Time for another look? Signs that conservation voltage reduction will finally take off

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Quick Take:  The growing success of a startup focused on conservation voltage reduction (CVR) raises the prospect that CVR will finally come into its own.

 

CVR and related technologies have been stalled for the last decade for at least two reasons. First, the costs of the necessary sensors was still relatively high. Now that objection has largely gone away due to plunging sensor costs plus the wide availability of communications networks to carry their signals.

 

Second, CVR reduces the amount of electricity a utility sells. Many utilities, therefore, preferred to send out more electricity than needed rather than be ultra-efficient and see revenues fall. Today, however, some utilities are finding ways to cost-justify the expense, whether to meet energy efficiency targets or to have their own "internal" demand response capability whereby they can cut demand during peak times without bothering customers.

 

GigaOm tells the story of Utilidata, originally from the Pacific Northwest but now headquartered in Rhode Island. After several reorganizations and management changes, the company recently closed a $20.5 million round of venture financing. I've summarized a few key points below, or jump to the full article. - By Jesse Berst

 

Utilidata  software analyzes the changes in current and voltage on feeder lines and automatically adjusts the voltage to a level that reduces energy losses. Its software sits at the utility’s operations center, collecting data from sensors that can tell the upper and lower thresholds of the correct voltage levels.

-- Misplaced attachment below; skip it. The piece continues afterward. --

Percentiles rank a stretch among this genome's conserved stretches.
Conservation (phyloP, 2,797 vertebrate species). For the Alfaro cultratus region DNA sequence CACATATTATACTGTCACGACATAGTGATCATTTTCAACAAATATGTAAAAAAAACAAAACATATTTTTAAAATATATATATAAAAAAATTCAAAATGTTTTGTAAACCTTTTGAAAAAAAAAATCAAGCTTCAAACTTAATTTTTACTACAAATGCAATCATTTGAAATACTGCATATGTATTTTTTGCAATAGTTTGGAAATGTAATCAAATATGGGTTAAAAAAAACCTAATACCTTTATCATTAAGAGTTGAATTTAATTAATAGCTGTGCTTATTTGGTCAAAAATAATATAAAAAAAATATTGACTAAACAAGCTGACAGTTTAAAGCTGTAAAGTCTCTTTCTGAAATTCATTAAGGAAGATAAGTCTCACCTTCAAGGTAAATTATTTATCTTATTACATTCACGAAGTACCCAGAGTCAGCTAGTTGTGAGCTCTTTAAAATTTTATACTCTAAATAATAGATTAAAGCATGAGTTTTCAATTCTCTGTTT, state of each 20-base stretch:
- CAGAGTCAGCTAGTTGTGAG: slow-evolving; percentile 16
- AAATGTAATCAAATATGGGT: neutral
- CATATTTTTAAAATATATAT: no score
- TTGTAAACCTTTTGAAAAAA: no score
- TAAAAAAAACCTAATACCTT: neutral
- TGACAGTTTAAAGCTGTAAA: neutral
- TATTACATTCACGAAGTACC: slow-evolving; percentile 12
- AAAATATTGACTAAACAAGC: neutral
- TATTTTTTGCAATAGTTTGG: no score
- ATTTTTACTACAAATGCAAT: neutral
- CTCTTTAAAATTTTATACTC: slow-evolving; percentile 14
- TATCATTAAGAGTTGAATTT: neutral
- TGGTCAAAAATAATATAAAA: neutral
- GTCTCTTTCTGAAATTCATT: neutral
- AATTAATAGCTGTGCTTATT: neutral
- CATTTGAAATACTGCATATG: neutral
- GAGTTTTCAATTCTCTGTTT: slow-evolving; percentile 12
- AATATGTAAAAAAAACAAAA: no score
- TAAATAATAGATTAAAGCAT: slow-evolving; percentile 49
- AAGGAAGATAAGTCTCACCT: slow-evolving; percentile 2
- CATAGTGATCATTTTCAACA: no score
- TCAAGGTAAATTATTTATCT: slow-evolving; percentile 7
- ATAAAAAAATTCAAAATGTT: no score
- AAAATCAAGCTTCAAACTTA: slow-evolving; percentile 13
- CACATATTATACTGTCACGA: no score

The system automates the voltage regulation process in real time. Algorithms can adjust the voltage levels to be as close as possible to the minimum threshold of 114 volts. The company claims it can achieve a 4% energy savings for every kilowatt-hour of energy that passes through.

 

Utilidata recently closed a $20.5 million of venture financing. It counts American Electric Power as both a customer and an investor, which may help it persuade other utilities to give it a try. Utilidata also recently inked a deal with National Grid to pilot its software in Rhode Island in 2014.

 

Jesse Berst is the founder and Chief Analyst of SGN and Chairman of the Smart Cities Council, an industry coalition.

 

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